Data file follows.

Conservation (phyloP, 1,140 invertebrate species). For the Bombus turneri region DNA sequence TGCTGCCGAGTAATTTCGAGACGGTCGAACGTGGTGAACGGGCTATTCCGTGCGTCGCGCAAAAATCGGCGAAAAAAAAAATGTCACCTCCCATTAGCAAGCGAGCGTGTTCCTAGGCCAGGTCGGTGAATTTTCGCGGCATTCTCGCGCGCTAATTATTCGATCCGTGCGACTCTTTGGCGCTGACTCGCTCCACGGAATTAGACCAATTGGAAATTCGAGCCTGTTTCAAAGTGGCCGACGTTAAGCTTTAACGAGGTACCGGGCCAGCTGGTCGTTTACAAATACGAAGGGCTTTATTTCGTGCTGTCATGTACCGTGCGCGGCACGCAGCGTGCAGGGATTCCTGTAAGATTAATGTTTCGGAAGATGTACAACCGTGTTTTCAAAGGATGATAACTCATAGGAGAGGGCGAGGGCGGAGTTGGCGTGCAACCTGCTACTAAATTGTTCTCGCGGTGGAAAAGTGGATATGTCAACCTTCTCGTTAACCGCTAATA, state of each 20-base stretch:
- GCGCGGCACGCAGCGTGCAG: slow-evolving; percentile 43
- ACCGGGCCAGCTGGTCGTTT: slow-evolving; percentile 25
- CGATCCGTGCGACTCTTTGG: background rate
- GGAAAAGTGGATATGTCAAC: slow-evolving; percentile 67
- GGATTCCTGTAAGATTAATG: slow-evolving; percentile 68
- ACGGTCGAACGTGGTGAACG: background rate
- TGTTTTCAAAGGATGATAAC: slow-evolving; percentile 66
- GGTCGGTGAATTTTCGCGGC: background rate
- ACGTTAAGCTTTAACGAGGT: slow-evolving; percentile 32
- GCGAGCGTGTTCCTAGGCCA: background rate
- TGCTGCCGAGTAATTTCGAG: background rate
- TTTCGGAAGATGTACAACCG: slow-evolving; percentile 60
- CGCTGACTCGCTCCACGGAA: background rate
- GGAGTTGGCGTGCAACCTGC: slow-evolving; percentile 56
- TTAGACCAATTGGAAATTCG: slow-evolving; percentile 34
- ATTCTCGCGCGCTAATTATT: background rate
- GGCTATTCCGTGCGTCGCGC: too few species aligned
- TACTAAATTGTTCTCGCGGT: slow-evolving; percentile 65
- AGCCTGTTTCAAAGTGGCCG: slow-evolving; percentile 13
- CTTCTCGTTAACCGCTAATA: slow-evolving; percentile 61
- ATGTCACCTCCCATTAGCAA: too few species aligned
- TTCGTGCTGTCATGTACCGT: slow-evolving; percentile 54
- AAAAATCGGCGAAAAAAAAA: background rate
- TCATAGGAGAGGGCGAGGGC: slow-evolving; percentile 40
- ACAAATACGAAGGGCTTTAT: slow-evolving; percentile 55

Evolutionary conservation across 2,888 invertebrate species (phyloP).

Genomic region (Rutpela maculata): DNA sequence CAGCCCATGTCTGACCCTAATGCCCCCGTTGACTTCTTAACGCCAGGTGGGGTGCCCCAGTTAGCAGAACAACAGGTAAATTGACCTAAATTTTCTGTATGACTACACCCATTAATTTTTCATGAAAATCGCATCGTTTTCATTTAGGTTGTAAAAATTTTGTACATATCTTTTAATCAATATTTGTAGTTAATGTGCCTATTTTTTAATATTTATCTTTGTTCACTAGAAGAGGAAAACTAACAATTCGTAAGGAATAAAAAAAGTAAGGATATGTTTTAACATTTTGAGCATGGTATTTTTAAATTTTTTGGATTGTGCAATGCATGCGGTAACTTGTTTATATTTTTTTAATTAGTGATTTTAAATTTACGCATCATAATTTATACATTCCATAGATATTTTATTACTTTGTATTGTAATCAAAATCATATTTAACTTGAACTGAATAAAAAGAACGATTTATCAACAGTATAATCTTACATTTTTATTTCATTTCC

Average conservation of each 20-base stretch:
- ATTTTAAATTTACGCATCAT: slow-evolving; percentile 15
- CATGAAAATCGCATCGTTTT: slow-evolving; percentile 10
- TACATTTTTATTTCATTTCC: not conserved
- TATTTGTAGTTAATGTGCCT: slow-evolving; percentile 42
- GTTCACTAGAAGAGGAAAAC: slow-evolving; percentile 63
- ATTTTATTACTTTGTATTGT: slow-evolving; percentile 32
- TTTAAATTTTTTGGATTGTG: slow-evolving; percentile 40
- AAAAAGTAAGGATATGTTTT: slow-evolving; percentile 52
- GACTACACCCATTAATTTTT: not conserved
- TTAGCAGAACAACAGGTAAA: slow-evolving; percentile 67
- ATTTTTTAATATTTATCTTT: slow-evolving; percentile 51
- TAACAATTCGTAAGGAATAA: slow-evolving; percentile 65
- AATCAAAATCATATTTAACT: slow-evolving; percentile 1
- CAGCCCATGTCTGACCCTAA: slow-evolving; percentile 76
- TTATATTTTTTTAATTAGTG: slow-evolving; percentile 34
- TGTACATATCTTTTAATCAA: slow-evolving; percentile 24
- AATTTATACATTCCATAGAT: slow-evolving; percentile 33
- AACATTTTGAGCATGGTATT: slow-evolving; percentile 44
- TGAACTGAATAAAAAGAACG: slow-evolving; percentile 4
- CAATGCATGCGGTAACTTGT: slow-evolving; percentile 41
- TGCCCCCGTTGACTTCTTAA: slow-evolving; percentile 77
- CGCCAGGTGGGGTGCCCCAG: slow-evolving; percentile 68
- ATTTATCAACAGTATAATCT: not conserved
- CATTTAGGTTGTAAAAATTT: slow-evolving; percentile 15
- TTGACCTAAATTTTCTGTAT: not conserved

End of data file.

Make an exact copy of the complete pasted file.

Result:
Conservation (phyloP, 1,140 invertebrate species). For the Bombus turneri region DNA sequence TGCTGCCGAGTAATTTCGAGACGGTCGAACGTGGTGAACGGGCTATTCCGTGCGTCGCGCAAAAATCGGCGAAAAAAAAAATGTCACCTCCCATTAGCAAGCGAGCGTGTTCCTAGGCCAGGTCGGTGAATTTTCGCGGCATTCTCGCGCGCTAATTATTCGATCCGTGCGACTCTTTGGCGCTGACTCGCTCCACGGAATTAGACCAATTGGAAATTCGAGCCTGTTTCAAAGTGGCCGACGTTAAGCTTTAACGAGGTACCGGGCCAGCTGGTCGTTTACAAATACGAAGGGCTTTATTTCGTGCTGTCATGTACCGTGCGCGGCACGCAGCGTGCAGGGATTCCTGTAAGATTAATGTTTCGGAAGATGTACAACCGTGTTTTCAAAGGATGATAACTCATAGGAGAGGGCGAGGGCGGAGTTGGCGTGCAACCTGCTACTAAATTGTTCTCGCGGTGGAAAAGTGGATATGTCAACCTTCTCGTTAACCGCTAATA, state of each 20-base stretch:
- GCGCGGCACGCAGCGTGCAG: slow-evolving; percentile 43
- ACCGGGCCAGCTGGTCGTTT: slow-evolving; percentile 25
- CGATCCGTGCGACTCTTTGG: background rate
- GGAAAAGTGGATATGTCAAC: slow-evolving; percentile 67
- GGATTCCTGTAAGATTAATG: slow-evolving; percentile 68
- ACGGTCGAACGTGGTGAACG: background rate
- TGTTTTCAAAGGATGATAAC: slow-evolving; percentile 66
- GGTCGGTGAATTTTCGCGGC: background rate
- ACGTTAAGCTTTAACGAGGT: slow-evolving; percentile 32
- GCGAGCGTGTTCCTAGGCCA: background rate
- TGCTGCCGAGTAATTTCGAG: background rate
- TTTCGGAAGATGTACAACCG: slow-evolving; percentile 60
- CGCTGACTCGCTCCACGGAA: background rate
- GGAGTTGGCGTGCAACCTGC: slow-evolving; percentile 56
- TTAGACCAATTGGAAATTCG: slow-evolving; percentile 34
- ATTCTCGCGCGCTAATTATT: background rate
- GGCTATTCCGTGCGTCGCGC: too few species aligned
- TACTAAATTGTTCTCGCGGT: slow-evolving; percentile 65
- AGCCTGTTTCAAAGTGGCCG: slow-evolving; percentile 13
- CTTCTCGTTAACCGCTAATA: slow-evolving; percentile 61
- ATGTCACCTCCCATTAGCAA: too few species aligned
- TTCGTGCTGTCATGTACCGT: slow-evolving; percentile 54
- AAAAATCGGCGAAAAAAAAA: background rate
- TCATAGGAGAGGGCGAGGGC: slow-evolving; percentile 40
- ACAAATACGAAGGGCTTTAT: slow-evolving; percentile 55

Evolutionary conservation across 2,888 invertebrate species (phyloP).

Genomic region (Rutpela maculata): DNA sequence CAGCCCATGTCTGACCCTAATGCCCCCGTTGACTTCTTAACGCCAGGTGGGGTGCCCCAGTTAGCAGAACAACAGGTAAATTGACCTAAATTTTCTGTATGACTACACCCATTAATTTTTCATGAAAATCGCATCGTTTTCATTTAGGTTGTAAAAATTTTGTACATATCTTTTAATCAATATTTGTAGTTAATGTGCCTATTTTTTAATATTTATCTTTGTTCACTAGAAGAGGAAAACTAACAATTCGTAAGGAATAAAAAAAGTAAGGATATGTTTTAACATTTTGAGCATGGTATTTTTAAATTTTTTGGATTGTGCAATGCATGCGGTAACTTGTTTATATTTTTTTAATTAGTGATTTTAAATTTACGCATCATAATTTATACATTCCATAGATATTTTATTACTTTGTATTGTAATCAAAATCATATTTAACTTGAACTGAATAAAAAGAACGATTTATCAACAGTATAATCTTACATTTTTATTTCATTTCC

Average conservation of each 20-base stretch:
- ATTTTAAATTTACGCATCAT: slow-evolving; percentile 15
- CATGAAAATCGCATCGTTTT: slow-evolving; percentile 10
- TACATTTTTATTTCATTTCC: not conserved
- TATTTGTAGTTAATGTGCCT: slow-evolving; percentile 42
- GTTCACTAGAAGAGGAAAAC: slow-evolving; percentile 63
- ATTTTATTACTTTGTATTGT: slow-evolving; percentile 32
- TTTAAATTTTTTGGATTGTG: slow-evolving; percentile 40
- AAAAAGTAAGGATATGTTTT: slow-evolving; percentile 52
- GACTACACCCATTAATTTTT: not conserved
- TTAGCAGAACAACAGGTAAA: slow-evolving; percentile 67
- ATTTTTTAATATTTATCTTT: slow-evolving; percentile 51
- TAACAATTCGTAAGGAATAA: slow-evolving; percentile 65
- AATCAAAATCATATTTAACT: slow-evolving; percentile 1
- CAGCCCATGTCTGACCCTAA: slow-evolving; percentile 76
- TTATATTTTTTTAATTAGTG: slow-evolving; percentile 34
- TGTACATATCTTTTAATCAA: slow-evolving; percentile 24
- AATTTATACATTCCATAGAT: slow-evolving; percentile 33
- AACATTTTGAGCATGGTATT: slow-evolving; percentile 44
- TGAACTGAATAAAAAGAACG: slow-evolving; percentile 4
- CAATGCATGCGGTAACTTGT: slow-evolving; percentile 41
- TGCCCCCGTTGACTTCTTAA: slow-evolving; percentile 77
- CGCCAGGTGGGGTGCCCCAG: slow-evolving; percentile 68
- ATTTATCAACAGTATAATCT: not conserved
- CATTTAGGTTGTAAAAATTT: slow-evolving; percentile 15
- TTGACCTAAATTTTCTGTAT: not conserved